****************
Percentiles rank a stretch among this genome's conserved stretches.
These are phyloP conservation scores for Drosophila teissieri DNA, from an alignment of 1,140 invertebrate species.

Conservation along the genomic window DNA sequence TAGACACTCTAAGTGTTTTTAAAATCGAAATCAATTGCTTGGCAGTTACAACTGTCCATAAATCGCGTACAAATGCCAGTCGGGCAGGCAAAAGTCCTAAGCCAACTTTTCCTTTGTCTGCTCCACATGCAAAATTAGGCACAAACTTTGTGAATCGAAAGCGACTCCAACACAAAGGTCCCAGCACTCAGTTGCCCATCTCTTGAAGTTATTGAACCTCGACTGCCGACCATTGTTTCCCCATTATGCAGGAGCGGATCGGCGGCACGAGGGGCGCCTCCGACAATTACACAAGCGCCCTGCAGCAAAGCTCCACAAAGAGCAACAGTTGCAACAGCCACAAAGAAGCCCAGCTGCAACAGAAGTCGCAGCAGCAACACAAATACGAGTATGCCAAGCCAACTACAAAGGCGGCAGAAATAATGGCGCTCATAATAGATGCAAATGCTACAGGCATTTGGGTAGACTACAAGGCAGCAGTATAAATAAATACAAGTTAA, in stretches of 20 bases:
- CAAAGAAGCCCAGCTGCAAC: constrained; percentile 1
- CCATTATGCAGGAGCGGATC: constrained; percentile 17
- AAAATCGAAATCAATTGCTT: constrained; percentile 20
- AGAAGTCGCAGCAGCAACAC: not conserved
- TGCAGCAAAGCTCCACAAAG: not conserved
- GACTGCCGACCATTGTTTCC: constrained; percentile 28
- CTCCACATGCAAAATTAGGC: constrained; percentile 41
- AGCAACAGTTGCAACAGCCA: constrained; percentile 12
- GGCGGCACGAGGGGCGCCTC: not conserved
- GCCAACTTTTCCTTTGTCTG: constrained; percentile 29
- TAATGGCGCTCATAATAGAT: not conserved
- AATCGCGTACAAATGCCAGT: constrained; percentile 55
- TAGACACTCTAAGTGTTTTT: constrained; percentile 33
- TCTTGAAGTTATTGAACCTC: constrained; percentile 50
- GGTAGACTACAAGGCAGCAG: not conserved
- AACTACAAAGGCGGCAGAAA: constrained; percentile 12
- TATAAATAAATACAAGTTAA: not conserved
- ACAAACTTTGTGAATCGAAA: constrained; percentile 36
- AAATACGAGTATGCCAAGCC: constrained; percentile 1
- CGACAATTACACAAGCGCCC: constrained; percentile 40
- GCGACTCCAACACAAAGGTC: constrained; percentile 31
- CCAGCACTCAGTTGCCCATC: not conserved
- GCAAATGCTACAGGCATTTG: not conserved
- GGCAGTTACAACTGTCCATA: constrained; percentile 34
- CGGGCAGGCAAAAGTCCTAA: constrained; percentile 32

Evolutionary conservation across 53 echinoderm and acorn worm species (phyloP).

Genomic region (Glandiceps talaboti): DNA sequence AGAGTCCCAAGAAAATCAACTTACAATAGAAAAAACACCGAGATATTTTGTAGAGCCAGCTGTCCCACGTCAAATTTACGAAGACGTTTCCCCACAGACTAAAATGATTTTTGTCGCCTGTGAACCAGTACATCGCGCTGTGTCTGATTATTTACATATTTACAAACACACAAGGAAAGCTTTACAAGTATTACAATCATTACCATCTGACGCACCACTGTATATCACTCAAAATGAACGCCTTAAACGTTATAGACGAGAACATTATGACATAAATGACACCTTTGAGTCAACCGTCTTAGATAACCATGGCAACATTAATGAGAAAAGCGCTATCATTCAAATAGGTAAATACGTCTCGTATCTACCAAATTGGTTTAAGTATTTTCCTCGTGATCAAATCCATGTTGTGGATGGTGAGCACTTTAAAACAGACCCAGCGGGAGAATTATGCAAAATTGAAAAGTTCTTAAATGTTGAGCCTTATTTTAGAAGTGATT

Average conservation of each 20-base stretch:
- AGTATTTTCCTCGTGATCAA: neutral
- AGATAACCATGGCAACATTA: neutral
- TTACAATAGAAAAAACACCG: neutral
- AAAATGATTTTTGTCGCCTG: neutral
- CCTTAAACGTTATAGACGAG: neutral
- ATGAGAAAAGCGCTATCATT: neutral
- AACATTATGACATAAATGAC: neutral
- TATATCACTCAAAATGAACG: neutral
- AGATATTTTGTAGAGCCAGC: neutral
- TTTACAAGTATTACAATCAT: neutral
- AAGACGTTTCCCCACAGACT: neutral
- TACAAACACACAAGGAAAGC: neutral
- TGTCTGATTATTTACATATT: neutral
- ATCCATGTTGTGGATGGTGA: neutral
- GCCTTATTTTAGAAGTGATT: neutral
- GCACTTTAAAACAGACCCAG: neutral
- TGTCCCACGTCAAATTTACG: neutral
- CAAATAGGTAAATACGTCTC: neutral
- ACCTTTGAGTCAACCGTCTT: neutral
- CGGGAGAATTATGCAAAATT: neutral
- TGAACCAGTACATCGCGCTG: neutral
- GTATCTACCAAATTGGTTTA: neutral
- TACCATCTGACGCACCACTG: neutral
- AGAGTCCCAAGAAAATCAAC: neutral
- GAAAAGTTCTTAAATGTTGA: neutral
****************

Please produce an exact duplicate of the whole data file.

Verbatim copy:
Percentiles rank a stretch among this genome's conserved stretches.
These are phyloP conservation scores for Drosophila teissieri DNA, from an alignment of 1,140 invertebrate species.

Conservation along the genomic window DNA sequence TAGACACTCTAAGTGTTTTTAAAATCGAAATCAATTGCTTGGCAGTTACAACTGTCCATAAATCGCGTACAAATGCCAGTCGGGCAGGCAAAAGTCCTAAGCCAACTTTTCCTTTGTCTGCTCCACATGCAAAATTAGGCACAAACTTTGTGAATCGAAAGCGACTCCAACACAAAGGTCCCAGCACTCAGTTGCCCATCTCTTGAAGTTATTGAACCTCGACTGCCGACCATTGTTTCCCCATTATGCAGGAGCGGATCGGCGGCACGAGGGGCGCCTCCGACAATTACACAAGCGCCCTGCAGCAAAGCTCCACAAAGAGCAACAGTTGCAACAGCCACAAAGAAGCCCAGCTGCAACAGAAGTCGCAGCAGCAACACAAATACGAGTATGCCAAGCCAACTACAAAGGCGGCAGAAATAATGGCGCTCATAATAGATGCAAATGCTACAGGCATTTGGGTAGACTACAAGGCAGCAGTATAAATAAATACAAGTTAA, in stretches of 20 bases:
- CAAAGAAGCCCAGCTGCAAC: constrained; percentile 1
- CCATTATGCAGGAGCGGATC: constrained; percentile 17
- AAAATCGAAATCAATTGCTT: constrained; percentile 20
- AGAAGTCGCAGCAGCAACAC: not conserved
- TGCAGCAAAGCTCCACAAAG: not conserved
- GACTGCCGACCATTGTTTCC: constrained; percentile 28
- CTCCACATGCAAAATTAGGC: constrained; percentile 41
- AGCAACAGTTGCAACAGCCA: constrained; percentile 12
- GGCGGCACGAGGGGCGCCTC: not conserved
- GCCAACTTTTCCTTTGTCTG: constrained; percentile 29
- TAATGGCGCTCATAATAGAT: not conserved
- AATCGCGTACAAATGCCAGT: constrained; percentile 55
- TAGACACTCTAAGTGTTTTT: constrained; percentile 33
- TCTTGAAGTTATTGAACCTC: constrained; percentile 50
- GGTAGACTACAAGGCAGCAG: not conserved
- AACTACAAAGGCGGCAGAAA: constrained; percentile 12
- TATAAATAAATACAAGTTAA: not conserved
- ACAAACTTTGTGAATCGAAA: constrained; percentile 36
- AAATACGAGTATGCCAAGCC: constrained; percentile 1
- CGACAATTACACAAGCGCCC: constrained; percentile 40
- GCGACTCCAACACAAAGGTC: constrained; percentile 31
- CCAGCACTCAGTTGCCCATC: not conserved
- GCAAATGCTACAGGCATTTG: not conserved
- GGCAGTTACAACTGTCCATA: constrained; percentile 34
- CGGGCAGGCAAAAGTCCTAA: constrained; percentile 32

Evolutionary conservation across 53 echinoderm and acorn worm species (phyloP).

Genomic region (Glandiceps talaboti): DNA sequence AGAGTCCCAAGAAAATCAACTTACAATAGAAAAAACACCGAGATATTTTGTAGAGCCAGCTGTCCCACGTCAAATTTACGAAGACGTTTCCCCACAGACTAAAATGATTTTTGTCGCCTGTGAACCAGTACATCGCGCTGTGTCTGATTATTTACATATTTACAAACACACAAGGAAAGCTTTACAAGTATTACAATCATTACCATCTGACGCACCACTGTATATCACTCAAAATGAACGCCTTAAACGTTATAGACGAGAACATTATGACATAAATGACACCTTTGAGTCAACCGTCTTAGATAACCATGGCAACATTAATGAGAAAAGCGCTATCATTCAAATAGGTAAATACGTCTCGTATCTACCAAATTGGTTTAAGTATTTTCCTCGTGATCAAATCCATGTTGTGGATGGTGAGCACTTTAAAACAGACCCAGCGGGAGAATTATGCAAAATTGAAAAGTTCTTAAATGTTGAGCCTTATTTTAGAAGTGATT

Average conservation of each 20-base stretch:
- AGTATTTTCCTCGTGATCAA: neutral
- AGATAACCATGGCAACATTA: neutral
- TTACAATAGAAAAAACACCG: neutral
- AAAATGATTTTTGTCGCCTG: neutral
- CCTTAAACGTTATAGACGAG: neutral
- ATGAGAAAAGCGCTATCATT: neutral
- AACATTATGACATAAATGAC: neutral
- TATATCACTCAAAATGAACG: neutral
- AGATATTTTGTAGAGCCAGC: neutral
- TTTACAAGTATTACAATCAT: neutral
- AAGACGTTTCCCCACAGACT: neutral
- TACAAACACACAAGGAAAGC: neutral
- TGTCTGATTATTTACATATT: neutral
- ATCCATGTTGTGGATGGTGA: neutral
- GCCTTATTTTAGAAGTGATT: neutral
- GCACTTTAAAACAGACCCAG: neutral
- TGTCCCACGTCAAATTTACG: neutral
- CAAATAGGTAAATACGTCTC: neutral
- ACCTTTGAGTCAACCGTCTT: neutral
- CGGGAGAATTATGCAAAATT: neutral
- TGAACCAGTACATCGCGCTG: neutral
- GTATCTACCAAATTGGTTTA: neutral
- TACCATCTGACGCACCACTG: neutral
- AGAGTCCCAAGAAAATCAAC: neutral
- GAAAAGTTCTTAAATGTTGA: neutral